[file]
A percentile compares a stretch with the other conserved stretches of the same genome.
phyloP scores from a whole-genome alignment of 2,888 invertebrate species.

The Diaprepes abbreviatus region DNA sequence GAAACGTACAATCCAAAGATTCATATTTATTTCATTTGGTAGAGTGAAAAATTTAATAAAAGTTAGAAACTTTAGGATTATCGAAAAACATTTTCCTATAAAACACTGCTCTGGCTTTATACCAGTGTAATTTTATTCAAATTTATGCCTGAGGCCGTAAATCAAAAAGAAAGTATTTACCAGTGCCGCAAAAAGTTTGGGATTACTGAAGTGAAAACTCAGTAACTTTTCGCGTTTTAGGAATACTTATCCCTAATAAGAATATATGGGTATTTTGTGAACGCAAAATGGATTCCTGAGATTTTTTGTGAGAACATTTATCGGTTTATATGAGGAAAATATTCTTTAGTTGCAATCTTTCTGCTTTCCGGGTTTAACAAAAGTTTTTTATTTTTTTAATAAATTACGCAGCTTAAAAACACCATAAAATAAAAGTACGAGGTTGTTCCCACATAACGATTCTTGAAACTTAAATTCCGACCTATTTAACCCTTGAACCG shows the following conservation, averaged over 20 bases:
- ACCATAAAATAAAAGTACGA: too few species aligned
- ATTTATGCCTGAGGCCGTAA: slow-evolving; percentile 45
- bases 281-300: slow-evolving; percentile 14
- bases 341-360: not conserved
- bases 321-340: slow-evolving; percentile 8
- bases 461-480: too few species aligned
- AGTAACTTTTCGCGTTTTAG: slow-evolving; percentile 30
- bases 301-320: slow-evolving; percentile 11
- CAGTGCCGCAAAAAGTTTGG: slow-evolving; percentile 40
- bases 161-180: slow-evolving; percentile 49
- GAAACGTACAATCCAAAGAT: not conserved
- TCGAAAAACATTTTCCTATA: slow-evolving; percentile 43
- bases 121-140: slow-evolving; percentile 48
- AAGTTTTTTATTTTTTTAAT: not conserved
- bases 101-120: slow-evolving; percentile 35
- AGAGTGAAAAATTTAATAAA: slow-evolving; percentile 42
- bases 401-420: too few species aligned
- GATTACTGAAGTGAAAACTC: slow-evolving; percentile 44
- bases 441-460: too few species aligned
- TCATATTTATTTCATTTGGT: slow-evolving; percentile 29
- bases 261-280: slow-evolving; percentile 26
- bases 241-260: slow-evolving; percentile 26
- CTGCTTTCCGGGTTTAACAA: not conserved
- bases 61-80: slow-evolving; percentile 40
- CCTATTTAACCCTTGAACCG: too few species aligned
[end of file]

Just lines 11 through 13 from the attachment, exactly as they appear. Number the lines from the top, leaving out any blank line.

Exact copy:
- bases 301-320: slow-evolving; percentile 11
- CAGTGCCGCAAAAAGTTTGG: slow-evolving; percentile 40
- bases 161-180: slow-evolving; percentile 49